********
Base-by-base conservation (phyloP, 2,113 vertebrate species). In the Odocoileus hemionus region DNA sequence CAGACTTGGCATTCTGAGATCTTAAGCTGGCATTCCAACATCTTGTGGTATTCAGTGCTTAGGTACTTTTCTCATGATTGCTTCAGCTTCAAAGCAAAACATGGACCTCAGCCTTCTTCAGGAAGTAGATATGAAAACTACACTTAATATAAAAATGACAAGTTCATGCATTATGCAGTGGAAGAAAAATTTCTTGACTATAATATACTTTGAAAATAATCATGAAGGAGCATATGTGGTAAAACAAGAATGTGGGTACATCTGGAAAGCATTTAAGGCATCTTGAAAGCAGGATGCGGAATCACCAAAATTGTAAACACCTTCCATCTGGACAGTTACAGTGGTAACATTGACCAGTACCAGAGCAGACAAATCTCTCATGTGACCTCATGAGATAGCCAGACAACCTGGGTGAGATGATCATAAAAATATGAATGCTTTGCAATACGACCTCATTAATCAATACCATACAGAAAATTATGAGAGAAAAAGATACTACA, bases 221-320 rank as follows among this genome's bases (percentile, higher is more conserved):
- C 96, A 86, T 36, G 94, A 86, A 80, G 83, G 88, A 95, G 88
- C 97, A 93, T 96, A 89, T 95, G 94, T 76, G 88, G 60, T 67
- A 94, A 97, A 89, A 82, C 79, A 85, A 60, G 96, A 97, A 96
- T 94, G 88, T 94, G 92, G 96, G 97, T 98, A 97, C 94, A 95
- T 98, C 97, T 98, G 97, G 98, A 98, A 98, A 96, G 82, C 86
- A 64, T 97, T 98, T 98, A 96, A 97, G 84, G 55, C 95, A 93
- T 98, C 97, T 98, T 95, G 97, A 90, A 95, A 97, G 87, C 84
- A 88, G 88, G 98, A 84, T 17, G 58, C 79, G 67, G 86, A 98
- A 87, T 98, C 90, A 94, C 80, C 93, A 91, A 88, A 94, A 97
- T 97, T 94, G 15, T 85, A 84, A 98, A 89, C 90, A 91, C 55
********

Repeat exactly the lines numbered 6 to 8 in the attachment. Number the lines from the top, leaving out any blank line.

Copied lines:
- T 98, C 97, T 98, G 97, G 98, A 98, A 98, A 96, G 82, C 86
- A 64, T 97, T 98, T 98, A 96, A 97, G 84, G 55, C 95, A 93
- T 98, C 97, T 98, T 95, G 97, A 90, A 95, A 97, G 87, C 84